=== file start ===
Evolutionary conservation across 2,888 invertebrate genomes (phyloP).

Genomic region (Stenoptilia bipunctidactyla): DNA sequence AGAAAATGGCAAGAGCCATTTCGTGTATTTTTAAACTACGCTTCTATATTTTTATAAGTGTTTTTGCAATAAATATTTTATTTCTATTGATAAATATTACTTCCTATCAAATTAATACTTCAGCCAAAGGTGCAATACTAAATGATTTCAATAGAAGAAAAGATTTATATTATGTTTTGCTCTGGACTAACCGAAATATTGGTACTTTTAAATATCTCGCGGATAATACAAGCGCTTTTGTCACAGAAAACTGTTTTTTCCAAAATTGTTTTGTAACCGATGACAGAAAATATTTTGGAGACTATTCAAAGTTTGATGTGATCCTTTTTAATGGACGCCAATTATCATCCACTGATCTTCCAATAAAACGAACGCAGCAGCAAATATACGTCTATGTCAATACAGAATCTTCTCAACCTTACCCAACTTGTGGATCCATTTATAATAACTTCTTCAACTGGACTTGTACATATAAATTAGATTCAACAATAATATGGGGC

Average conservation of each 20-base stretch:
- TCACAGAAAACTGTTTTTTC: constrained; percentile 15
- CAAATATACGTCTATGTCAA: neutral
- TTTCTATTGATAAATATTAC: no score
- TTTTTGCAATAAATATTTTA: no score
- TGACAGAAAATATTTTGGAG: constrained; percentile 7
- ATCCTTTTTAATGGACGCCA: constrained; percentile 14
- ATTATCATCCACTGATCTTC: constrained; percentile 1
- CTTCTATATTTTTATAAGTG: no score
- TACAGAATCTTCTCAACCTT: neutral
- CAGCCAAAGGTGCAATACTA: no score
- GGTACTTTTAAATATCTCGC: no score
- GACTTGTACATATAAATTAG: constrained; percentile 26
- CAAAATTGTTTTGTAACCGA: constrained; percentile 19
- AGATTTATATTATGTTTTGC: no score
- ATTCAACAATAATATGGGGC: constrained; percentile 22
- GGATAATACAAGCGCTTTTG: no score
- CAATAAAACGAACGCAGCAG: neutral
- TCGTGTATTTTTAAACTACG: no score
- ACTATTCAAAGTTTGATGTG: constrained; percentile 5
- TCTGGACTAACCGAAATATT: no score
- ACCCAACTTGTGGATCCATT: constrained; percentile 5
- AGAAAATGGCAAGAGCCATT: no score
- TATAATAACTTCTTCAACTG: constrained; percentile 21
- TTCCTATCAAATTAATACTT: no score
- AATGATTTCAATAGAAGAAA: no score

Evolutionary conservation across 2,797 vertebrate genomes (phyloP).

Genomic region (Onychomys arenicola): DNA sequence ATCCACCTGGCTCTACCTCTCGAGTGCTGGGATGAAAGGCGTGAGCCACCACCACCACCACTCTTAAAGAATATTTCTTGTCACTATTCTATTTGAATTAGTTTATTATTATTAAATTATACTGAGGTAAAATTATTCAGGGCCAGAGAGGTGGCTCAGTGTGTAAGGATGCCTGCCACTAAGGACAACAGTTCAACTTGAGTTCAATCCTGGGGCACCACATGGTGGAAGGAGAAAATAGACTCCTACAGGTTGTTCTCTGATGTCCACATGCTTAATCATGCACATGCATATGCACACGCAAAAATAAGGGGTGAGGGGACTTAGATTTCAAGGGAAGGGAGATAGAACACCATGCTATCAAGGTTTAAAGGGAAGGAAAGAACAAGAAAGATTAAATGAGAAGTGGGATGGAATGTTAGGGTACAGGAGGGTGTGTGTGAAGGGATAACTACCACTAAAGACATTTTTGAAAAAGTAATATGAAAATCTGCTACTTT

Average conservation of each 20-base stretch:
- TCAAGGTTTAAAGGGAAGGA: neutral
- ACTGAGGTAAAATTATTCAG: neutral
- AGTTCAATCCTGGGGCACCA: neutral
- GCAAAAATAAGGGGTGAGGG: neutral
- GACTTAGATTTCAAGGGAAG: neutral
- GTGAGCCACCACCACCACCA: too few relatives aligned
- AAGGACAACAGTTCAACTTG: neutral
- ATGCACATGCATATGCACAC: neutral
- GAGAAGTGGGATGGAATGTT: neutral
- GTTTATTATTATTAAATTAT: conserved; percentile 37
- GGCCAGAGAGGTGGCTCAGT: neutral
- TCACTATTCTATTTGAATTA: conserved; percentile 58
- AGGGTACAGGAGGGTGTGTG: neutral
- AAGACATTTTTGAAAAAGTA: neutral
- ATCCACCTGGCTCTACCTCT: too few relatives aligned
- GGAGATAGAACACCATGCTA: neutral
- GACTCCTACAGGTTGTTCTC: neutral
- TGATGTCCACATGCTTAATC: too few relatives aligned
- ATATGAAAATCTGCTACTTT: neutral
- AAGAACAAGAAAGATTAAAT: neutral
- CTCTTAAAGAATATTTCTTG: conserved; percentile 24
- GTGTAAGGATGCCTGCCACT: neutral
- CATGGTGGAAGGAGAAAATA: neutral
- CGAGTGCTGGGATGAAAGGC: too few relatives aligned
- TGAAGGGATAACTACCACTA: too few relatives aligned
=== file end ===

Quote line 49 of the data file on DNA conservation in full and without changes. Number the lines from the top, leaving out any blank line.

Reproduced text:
- TGATGTCCACATGCTTAATC: too few relatives aligned